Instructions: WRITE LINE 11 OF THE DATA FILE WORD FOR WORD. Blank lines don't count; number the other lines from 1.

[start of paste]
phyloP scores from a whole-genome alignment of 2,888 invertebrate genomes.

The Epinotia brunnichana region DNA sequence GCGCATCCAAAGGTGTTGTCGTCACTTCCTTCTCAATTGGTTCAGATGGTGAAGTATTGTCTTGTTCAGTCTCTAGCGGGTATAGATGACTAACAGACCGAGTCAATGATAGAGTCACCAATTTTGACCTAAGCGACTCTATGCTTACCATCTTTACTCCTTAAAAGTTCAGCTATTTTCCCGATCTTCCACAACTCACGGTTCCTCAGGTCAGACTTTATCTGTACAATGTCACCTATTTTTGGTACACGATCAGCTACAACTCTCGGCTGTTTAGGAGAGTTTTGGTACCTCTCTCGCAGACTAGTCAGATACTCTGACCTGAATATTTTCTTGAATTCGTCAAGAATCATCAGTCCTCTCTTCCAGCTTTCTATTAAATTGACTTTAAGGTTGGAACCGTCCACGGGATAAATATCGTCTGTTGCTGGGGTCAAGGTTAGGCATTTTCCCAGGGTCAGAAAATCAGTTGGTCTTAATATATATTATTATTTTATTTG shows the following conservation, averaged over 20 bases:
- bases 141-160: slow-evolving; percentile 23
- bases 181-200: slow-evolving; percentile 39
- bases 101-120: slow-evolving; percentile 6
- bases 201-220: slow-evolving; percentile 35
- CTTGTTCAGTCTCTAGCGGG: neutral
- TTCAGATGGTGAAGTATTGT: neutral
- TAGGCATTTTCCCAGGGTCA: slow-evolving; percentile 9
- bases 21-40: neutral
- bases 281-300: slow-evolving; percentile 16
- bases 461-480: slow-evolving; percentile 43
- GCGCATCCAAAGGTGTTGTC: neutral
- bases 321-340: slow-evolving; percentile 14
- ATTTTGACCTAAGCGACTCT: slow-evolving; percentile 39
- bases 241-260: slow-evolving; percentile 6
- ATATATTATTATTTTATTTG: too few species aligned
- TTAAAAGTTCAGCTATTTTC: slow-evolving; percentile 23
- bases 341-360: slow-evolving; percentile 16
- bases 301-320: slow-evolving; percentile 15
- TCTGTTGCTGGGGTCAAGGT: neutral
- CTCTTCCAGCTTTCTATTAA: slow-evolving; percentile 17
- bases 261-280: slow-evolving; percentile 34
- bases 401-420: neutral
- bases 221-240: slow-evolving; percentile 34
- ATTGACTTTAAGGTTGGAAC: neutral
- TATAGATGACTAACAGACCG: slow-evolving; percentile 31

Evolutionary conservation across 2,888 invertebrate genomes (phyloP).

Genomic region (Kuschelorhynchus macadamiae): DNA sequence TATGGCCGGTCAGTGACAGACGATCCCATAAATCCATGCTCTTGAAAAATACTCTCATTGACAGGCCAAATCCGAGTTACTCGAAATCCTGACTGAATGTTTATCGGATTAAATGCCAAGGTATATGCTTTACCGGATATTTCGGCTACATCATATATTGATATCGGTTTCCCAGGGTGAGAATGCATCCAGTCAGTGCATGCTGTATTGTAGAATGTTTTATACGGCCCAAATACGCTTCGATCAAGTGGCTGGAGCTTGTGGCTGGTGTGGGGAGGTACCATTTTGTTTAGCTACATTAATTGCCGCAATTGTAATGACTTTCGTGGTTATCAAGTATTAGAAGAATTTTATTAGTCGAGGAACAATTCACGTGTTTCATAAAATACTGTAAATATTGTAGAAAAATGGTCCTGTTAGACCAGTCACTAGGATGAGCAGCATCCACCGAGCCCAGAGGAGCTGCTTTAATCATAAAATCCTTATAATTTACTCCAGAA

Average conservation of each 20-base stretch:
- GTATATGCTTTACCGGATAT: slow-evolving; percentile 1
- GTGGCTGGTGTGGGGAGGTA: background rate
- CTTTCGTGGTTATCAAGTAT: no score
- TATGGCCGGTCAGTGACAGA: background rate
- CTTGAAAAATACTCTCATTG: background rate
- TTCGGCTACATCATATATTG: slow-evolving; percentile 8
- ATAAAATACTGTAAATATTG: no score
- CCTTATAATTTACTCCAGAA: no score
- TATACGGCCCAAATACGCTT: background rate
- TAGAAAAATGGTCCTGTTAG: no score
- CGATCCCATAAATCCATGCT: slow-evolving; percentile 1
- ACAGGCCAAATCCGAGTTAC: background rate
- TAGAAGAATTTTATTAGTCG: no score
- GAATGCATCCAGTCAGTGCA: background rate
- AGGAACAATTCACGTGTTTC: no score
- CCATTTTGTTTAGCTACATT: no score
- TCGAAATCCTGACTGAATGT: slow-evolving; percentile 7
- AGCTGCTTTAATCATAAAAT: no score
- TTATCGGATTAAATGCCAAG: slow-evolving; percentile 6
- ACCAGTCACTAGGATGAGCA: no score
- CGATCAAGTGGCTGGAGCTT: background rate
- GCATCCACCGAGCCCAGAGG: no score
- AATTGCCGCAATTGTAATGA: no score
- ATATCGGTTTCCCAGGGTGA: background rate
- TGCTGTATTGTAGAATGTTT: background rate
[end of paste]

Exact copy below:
- bases 281-300: slow-evolving; percentile 16